Five basic components make up any deck: decking, joists (and when attached to a house, a ledger), beams, posts, and footings. To ensure that a deck is safe and strong, local building departments have strict code requirements for these components. The following guide will walk you through basic requirements and best practices for these parts.
The strength of a board depends on two factors: its species and its quality. Among lumber commonly available in pressure-treated form for deck framing, Douglas fir and Southern yellow pine are strongest, but Southern pine has more of a tendency to warp. Hem-fir is a designation that includes hemlock, fir, and other species that grow in the same stands. Some hem-fir is strong and stable, some is weak and likely to warp and crack. Consult with a lumber dealer and the building department before using hem-fir.
Lumber quality also has a bearing on a board's strength. Boards graded No. 2 and better are the best choice for deck building. Construction grade, common, and No. 3 stock have defects that make them unsuitable for a deck. "Select grade" or No. 1 boards are top-quality, but are usually not worth the extra cost for use in deck building.
Editor's Tip: Lumber comes in even lengths. Your computations, plans, and construction will be easier if you plan your deck with this in mind. You'll do a lot less cutting if you build a 12x16-foot deck rather than one that's 11 feet 7 inches x 15 feet 10 inches. There will be less waste too.
In areas with freezing winters, most codes require concrete footings that extend below the frost line. In warmer areas a shallow footing is allowed, but codes will specify a minimum amount of mass in the footings. If an area has marshy or sandy soil, massive footings may be required.
For most decks, 4x4 lumber is strong enough for structural posts. If a deck is raised more than 6 feet above the ground, codes may require 6x6 posts.
The farther a beam must span—that is, the farther apart the posts are—the more massive a beam must be. The chart below lists approximate recommended spans. Beams made of two or more pieces are usually at least as strong as solid beams of the same size. For instance, a beam made of two 2x8s is probably stronger than a solid piece of 4x8. They are also less likely to crack.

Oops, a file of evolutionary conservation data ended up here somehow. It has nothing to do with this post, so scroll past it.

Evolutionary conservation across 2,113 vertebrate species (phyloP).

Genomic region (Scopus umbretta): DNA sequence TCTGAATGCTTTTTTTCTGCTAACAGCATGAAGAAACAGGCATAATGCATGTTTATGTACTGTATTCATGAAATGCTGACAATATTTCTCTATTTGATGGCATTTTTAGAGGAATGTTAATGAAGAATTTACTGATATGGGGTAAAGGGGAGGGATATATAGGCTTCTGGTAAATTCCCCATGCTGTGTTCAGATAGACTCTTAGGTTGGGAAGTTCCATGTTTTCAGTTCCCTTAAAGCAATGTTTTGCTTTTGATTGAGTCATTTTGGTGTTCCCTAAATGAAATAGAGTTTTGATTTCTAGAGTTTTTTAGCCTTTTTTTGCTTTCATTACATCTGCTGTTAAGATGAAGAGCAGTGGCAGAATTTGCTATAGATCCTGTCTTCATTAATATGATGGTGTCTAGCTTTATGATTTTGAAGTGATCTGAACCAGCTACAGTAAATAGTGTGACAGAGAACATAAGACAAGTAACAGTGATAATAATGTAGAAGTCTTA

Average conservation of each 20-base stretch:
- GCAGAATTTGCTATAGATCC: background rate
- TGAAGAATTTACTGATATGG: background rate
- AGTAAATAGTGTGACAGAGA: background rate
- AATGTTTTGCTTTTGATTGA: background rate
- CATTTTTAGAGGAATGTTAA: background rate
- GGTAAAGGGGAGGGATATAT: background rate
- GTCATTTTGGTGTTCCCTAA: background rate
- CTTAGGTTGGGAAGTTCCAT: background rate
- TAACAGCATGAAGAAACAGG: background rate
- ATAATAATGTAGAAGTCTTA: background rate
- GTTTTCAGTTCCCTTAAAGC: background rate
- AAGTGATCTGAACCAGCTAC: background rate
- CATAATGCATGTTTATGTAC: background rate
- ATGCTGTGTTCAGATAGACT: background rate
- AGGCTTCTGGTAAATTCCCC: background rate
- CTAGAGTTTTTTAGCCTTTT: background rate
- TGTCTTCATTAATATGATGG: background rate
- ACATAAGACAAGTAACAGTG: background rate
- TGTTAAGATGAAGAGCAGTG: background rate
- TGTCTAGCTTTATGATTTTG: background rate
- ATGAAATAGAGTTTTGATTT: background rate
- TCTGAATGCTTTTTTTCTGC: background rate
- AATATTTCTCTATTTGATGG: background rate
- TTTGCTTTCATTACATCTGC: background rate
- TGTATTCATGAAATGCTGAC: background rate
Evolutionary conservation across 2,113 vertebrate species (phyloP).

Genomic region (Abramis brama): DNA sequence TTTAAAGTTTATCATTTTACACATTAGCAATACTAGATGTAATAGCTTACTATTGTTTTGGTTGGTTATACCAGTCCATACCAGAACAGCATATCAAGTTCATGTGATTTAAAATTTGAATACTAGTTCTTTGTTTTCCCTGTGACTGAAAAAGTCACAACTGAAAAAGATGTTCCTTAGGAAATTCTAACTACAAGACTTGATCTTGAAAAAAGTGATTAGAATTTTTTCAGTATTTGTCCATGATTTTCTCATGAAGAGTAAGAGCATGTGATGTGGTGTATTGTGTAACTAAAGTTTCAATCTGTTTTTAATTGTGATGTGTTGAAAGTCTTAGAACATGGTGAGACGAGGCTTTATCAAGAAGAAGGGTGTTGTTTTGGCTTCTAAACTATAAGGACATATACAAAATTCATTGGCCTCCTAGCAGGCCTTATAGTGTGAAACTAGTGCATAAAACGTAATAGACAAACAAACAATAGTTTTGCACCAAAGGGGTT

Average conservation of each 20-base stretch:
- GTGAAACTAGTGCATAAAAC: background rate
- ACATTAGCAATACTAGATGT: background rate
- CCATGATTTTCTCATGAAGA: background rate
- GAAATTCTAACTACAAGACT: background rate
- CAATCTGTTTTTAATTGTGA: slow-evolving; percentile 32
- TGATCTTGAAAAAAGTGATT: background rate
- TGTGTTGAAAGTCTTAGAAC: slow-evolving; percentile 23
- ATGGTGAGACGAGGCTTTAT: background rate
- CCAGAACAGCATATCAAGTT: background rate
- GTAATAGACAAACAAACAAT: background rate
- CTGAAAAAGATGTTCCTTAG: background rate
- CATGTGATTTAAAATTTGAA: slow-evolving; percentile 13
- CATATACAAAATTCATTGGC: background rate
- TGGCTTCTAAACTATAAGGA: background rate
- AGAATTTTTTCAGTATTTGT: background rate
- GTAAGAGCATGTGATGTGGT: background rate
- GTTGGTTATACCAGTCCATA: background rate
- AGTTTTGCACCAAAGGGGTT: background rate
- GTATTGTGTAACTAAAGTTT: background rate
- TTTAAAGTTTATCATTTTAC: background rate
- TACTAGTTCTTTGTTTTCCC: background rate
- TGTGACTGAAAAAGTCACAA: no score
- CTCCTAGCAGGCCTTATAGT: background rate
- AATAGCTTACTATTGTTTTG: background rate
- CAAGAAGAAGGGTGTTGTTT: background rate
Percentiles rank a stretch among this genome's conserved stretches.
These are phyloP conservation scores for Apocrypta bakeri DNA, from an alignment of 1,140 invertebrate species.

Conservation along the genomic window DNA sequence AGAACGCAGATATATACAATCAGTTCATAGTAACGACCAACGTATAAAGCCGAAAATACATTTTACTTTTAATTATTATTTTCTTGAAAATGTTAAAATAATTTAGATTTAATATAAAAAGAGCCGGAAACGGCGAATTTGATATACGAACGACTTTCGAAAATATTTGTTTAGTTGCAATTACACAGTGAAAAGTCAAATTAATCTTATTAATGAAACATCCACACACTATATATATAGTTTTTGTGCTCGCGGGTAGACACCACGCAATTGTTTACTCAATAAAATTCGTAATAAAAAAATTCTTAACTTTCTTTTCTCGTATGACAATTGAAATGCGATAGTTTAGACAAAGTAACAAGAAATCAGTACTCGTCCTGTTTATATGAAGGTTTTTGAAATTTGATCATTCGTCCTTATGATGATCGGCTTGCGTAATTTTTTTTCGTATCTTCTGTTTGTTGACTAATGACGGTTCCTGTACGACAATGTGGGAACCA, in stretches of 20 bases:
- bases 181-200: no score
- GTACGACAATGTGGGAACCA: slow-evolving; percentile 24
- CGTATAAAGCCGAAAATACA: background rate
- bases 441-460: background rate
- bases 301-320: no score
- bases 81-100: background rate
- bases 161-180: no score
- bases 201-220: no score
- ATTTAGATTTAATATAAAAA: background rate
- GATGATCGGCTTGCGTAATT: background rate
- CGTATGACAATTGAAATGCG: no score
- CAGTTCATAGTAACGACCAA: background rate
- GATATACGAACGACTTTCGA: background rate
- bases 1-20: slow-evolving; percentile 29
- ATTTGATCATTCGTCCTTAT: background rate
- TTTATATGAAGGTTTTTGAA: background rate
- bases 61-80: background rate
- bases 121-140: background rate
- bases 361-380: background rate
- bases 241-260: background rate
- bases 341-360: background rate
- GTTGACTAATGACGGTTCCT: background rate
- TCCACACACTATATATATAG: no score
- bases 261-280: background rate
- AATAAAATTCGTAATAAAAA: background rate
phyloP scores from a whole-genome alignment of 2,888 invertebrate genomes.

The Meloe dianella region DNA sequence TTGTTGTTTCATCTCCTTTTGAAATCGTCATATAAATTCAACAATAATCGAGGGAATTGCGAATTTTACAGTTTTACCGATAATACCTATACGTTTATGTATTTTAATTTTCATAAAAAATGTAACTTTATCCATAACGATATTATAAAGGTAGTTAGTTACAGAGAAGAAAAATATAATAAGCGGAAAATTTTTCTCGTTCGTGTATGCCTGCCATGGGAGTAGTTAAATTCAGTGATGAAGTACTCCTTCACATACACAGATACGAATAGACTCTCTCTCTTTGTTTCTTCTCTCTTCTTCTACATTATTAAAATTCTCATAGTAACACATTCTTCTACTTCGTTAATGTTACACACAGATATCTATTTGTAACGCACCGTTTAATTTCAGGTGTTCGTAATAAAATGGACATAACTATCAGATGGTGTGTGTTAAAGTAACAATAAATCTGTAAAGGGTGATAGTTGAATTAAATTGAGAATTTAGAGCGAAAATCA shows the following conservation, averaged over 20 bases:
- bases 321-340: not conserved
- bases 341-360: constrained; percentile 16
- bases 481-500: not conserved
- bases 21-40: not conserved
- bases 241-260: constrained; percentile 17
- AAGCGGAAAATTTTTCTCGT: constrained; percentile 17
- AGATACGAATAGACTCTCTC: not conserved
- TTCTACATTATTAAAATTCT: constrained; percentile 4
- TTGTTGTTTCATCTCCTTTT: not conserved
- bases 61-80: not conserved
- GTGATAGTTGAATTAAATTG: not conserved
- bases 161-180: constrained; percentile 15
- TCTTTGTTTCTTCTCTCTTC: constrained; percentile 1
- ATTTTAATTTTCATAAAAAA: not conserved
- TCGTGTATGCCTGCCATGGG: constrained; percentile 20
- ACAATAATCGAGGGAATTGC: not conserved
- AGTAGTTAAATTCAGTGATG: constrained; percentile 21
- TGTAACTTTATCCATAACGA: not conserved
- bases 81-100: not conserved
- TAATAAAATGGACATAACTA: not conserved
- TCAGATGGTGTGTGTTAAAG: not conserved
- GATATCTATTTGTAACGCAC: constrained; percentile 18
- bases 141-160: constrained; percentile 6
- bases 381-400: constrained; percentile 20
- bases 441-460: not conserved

Beam Spans: Distance between ports, using No. 2 and better Southern pine or Douglas fir
Beam: 4x6 Joists span up to: 6' Beam span: 6'
Beam: 4x8 Joists span up to: 6' Beam span: 8'
Beam: 4x8 Joists span up to: 8' Beam span: 7'
Beam: 4x8 Joists span up to: 11' Beam span: 6'
Beam: 4x10 Joists span up to: 6' Beam span: 10'
Beam: 4x10 Joists span up to: 8' Beam span: 9'
Beam: 4x10 Joists span up to: 10' Beam span: 8'
Beam: 4x10 Joists span up to: 12' Beam span: 7'
The required width of a joist depends on its span—how far it must travel between beams or between a beam and a ledger. It also depends on the joist spacing; for instance, joists that are placed 24 inches apart must be wider than joists placed 16 inches apart. See the chart below and study your local code.
Beam Spans: Distance a joist spans between a beam and a ledger or between beams, using No. 2 and better Southern pine or Douglas fir
Joist: 2x6 If joists are spaced: 16" Span: 9 1/2'
Joist: 2x6 If joists are spaced: 24" Span: 8'
Joist: 2x8 If joists are spaced: 16" Span: 13'
Joist: 2x8 If joists are spaced: 24" Span: 10 1/2'
Joist: 2x10 If joists are spaced: 16" Span: 16 1/2'
Joist: 2x10 If joists are spaced: 24" Span: 13 1/2'
Decking boards span from joist to joist. If you use 5/4 decking, joists must be no farther apart than 16 inches. Decking made of 2x4s or 2x6s can span up to 24 inches. If you will run decking at an angle, you may need to put the joists closer together; know your local codes.
Your local building department has regulations designed to ensure a strong and durable deck. While a few requirements may seem dated or unusual, most are based on the following common concerns: